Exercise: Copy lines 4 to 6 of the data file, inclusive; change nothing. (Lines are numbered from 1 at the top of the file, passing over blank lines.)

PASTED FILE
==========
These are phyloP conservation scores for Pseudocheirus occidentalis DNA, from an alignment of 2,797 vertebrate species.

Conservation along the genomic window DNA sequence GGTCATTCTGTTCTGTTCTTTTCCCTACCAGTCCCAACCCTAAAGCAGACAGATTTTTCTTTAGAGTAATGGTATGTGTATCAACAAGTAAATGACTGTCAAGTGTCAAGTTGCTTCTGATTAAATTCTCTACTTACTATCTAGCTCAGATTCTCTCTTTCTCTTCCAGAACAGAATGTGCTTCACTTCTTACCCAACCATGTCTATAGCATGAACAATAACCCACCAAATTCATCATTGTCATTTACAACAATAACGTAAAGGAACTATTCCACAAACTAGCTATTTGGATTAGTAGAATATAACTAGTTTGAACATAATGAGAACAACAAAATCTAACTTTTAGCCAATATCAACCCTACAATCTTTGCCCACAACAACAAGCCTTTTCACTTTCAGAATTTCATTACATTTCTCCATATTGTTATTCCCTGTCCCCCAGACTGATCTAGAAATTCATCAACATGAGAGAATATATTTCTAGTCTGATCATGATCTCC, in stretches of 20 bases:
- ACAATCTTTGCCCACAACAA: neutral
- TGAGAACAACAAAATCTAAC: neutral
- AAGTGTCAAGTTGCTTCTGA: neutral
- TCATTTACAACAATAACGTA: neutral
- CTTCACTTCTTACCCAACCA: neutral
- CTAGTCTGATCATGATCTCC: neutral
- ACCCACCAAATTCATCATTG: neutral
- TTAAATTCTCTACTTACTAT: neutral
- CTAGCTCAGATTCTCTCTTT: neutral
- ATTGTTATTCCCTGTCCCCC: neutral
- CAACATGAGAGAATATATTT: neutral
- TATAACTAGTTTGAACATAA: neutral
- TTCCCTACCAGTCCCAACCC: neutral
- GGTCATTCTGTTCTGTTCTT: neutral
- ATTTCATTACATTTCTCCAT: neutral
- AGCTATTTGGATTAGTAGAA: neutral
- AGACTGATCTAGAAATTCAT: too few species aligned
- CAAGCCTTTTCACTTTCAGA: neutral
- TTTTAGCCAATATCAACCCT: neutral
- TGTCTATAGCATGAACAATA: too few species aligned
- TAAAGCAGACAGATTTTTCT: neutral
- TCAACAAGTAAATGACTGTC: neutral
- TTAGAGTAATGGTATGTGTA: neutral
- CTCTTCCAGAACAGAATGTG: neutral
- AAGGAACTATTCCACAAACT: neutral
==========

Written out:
- TGAGAACAACAAAATCTAAC: neutral
- AAGTGTCAAGTTGCTTCTGA: neutral
- TCATTTACAACAATAACGTA: neutral